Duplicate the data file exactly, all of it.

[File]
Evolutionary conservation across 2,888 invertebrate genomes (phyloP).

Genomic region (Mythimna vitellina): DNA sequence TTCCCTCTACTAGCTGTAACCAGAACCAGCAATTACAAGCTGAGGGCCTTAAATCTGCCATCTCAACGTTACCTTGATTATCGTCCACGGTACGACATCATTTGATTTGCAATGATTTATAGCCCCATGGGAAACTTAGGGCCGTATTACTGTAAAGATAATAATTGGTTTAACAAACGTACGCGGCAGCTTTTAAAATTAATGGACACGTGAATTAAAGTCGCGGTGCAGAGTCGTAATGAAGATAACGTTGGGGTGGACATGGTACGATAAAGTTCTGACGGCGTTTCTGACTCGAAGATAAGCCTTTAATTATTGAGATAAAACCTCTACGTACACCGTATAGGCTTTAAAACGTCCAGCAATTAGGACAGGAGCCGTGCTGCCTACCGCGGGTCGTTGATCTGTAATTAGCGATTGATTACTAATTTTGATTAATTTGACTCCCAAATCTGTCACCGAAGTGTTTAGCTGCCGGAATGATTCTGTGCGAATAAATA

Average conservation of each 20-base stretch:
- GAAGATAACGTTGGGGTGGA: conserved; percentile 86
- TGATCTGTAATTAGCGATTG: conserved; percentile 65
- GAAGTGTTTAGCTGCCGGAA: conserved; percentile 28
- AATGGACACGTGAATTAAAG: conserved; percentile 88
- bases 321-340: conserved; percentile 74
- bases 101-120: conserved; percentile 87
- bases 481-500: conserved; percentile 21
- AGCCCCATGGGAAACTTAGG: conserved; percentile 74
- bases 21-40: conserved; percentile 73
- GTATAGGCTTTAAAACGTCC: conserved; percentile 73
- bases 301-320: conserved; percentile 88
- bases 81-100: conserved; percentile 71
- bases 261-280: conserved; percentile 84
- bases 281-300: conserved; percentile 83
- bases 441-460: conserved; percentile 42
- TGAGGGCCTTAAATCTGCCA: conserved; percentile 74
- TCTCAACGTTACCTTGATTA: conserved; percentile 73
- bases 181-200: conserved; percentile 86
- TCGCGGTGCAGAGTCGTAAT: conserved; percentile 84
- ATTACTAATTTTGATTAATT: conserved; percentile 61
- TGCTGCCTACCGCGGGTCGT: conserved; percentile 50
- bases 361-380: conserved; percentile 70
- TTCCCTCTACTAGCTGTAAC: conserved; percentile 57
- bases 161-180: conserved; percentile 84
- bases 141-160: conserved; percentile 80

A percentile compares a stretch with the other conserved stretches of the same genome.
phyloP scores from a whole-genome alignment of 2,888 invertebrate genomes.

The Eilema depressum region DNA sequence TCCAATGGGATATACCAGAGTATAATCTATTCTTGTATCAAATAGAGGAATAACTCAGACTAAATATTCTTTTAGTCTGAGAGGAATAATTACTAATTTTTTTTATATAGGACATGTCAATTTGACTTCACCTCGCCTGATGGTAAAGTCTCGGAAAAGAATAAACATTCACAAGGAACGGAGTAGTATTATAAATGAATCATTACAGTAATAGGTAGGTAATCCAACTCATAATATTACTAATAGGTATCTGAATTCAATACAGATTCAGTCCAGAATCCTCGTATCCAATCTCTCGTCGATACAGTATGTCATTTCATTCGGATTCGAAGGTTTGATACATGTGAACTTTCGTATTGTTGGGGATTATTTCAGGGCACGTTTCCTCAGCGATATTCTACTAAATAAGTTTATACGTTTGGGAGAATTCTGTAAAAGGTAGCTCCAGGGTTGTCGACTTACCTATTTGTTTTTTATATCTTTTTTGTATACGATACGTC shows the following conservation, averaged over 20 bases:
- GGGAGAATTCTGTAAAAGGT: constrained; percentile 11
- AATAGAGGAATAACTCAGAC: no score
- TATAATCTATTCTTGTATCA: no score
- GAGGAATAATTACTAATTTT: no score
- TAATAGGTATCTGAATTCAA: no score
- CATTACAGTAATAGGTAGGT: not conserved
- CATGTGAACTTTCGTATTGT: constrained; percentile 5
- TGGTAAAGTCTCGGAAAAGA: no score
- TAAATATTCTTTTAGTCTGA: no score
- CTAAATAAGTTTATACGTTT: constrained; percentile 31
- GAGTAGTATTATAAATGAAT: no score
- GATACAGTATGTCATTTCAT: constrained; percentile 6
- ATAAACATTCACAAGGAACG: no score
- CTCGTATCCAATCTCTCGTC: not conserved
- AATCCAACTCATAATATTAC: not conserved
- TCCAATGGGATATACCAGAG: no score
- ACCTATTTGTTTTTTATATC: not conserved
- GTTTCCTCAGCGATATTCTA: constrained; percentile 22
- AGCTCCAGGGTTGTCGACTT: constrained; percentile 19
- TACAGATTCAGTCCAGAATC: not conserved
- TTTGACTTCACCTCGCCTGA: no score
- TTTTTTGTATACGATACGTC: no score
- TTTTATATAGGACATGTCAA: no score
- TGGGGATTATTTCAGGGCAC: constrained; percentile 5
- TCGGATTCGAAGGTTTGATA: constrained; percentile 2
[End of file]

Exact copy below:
Evolutionary conservation across 2,888 invertebrate genomes (phyloP).

Genomic region (Mythimna vitellina): DNA sequence TTCCCTCTACTAGCTGTAACCAGAACCAGCAATTACAAGCTGAGGGCCTTAAATCTGCCATCTCAACGTTACCTTGATTATCGTCCACGGTACGACATCATTTGATTTGCAATGATTTATAGCCCCATGGGAAACTTAGGGCCGTATTACTGTAAAGATAATAATTGGTTTAACAAACGTACGCGGCAGCTTTTAAAATTAATGGACACGTGAATTAAAGTCGCGGTGCAGAGTCGTAATGAAGATAACGTTGGGGTGGACATGGTACGATAAAGTTCTGACGGCGTTTCTGACTCGAAGATAAGCCTTTAATTATTGAGATAAAACCTCTACGTACACCGTATAGGCTTTAAAACGTCCAGCAATTAGGACAGGAGCCGTGCTGCCTACCGCGGGTCGTTGATCTGTAATTAGCGATTGATTACTAATTTTGATTAATTTGACTCCCAAATCTGTCACCGAAGTGTTTAGCTGCCGGAATGATTCTGTGCGAATAAATA

Average conservation of each 20-base stretch:
- GAAGATAACGTTGGGGTGGA: conserved; percentile 86
- TGATCTGTAATTAGCGATTG: conserved; percentile 65
- GAAGTGTTTAGCTGCCGGAA: conserved; percentile 28
- AATGGACACGTGAATTAAAG: conserved; percentile 88
- bases 321-340: conserved; percentile 74
- bases 101-120: conserved; percentile 87
- bases 481-500: conserved; percentile 21
- AGCCCCATGGGAAACTTAGG: conserved; percentile 74
- bases 21-40: conserved; percentile 73
- GTATAGGCTTTAAAACGTCC: conserved; percentile 73
- bases 301-320: conserved; percentile 88
- bases 81-100: conserved; percentile 71
- bases 261-280: conserved; percentile 84
- bases 281-300: conserved; percentile 83
- bases 441-460: conserved; percentile 42
- TGAGGGCCTTAAATCTGCCA: conserved; percentile 74
- TCTCAACGTTACCTTGATTA: conserved; percentile 73
- bases 181-200: conserved; percentile 86
- TCGCGGTGCAGAGTCGTAAT: conserved; percentile 84
- ATTACTAATTTTGATTAATT: conserved; percentile 61
- TGCTGCCTACCGCGGGTCGT: conserved; percentile 50
- bases 361-380: conserved; percentile 70
- TTCCCTCTACTAGCTGTAAC: conserved; percentile 57
- bases 161-180: conserved; percentile 84
- bases 141-160: conserved; percentile 80

A percentile compares a stretch with the other conserved stretches of the same genome.
phyloP scores from a whole-genome alignment of 2,888 invertebrate genomes.

The Eilema depressum region DNA sequence TCCAATGGGATATACCAGAGTATAATCTATTCTTGTATCAAATAGAGGAATAACTCAGACTAAATATTCTTTTAGTCTGAGAGGAATAATTACTAATTTTTTTTATATAGGACATGTCAATTTGACTTCACCTCGCCTGATGGTAAAGTCTCGGAAAAGAATAAACATTCACAAGGAACGGAGTAGTATTATAAATGAATCATTACAGTAATAGGTAGGTAATCCAACTCATAATATTACTAATAGGTATCTGAATTCAATACAGATTCAGTCCAGAATCCTCGTATCCAATCTCTCGTCGATACAGTATGTCATTTCATTCGGATTCGAAGGTTTGATACATGTGAACTTTCGTATTGTTGGGGATTATTTCAGGGCACGTTTCCTCAGCGATATTCTACTAAATAAGTTTATACGTTTGGGAGAATTCTGTAAAAGGTAGCTCCAGGGTTGTCGACTTACCTATTTGTTTTTTATATCTTTTTTGTATACGATACGTC shows the following conservation, averaged over 20 bases:
- GGGAGAATTCTGTAAAAGGT: constrained; percentile 11
- AATAGAGGAATAACTCAGAC: no score
- TATAATCTATTCTTGTATCA: no score
- GAGGAATAATTACTAATTTT: no score
- TAATAGGTATCTGAATTCAA: no score
- CATTACAGTAATAGGTAGGT: not conserved
- CATGTGAACTTTCGTATTGT: constrained; percentile 5
- TGGTAAAGTCTCGGAAAAGA: no score
- TAAATATTCTTTTAGTCTGA: no score
- CTAAATAAGTTTATACGTTT: constrained; percentile 31
- GAGTAGTATTATAAATGAAT: no score
- GATACAGTATGTCATTTCAT: constrained; percentile 6
- ATAAACATTCACAAGGAACG: no score
- CTCGTATCCAATCTCTCGTC: not conserved
- AATCCAACTCATAATATTAC: not conserved
- TCCAATGGGATATACCAGAG: no score
- ACCTATTTGTTTTTTATATC: not conserved
- GTTTCCTCAGCGATATTCTA: constrained; percentile 22
- AGCTCCAGGGTTGTCGACTT: constrained; percentile 19
- TACAGATTCAGTCCAGAATC: not conserved
- TTTGACTTCACCTCGCCTGA: no score
- TTTTTTGTATACGATACGTC: no score
- TTTTATATAGGACATGTCAA: no score
- TGGGGATTATTTCAGGGCAC: constrained; percentile 5
- TCGGATTCGAAGGTTTGATA: constrained; percentile 2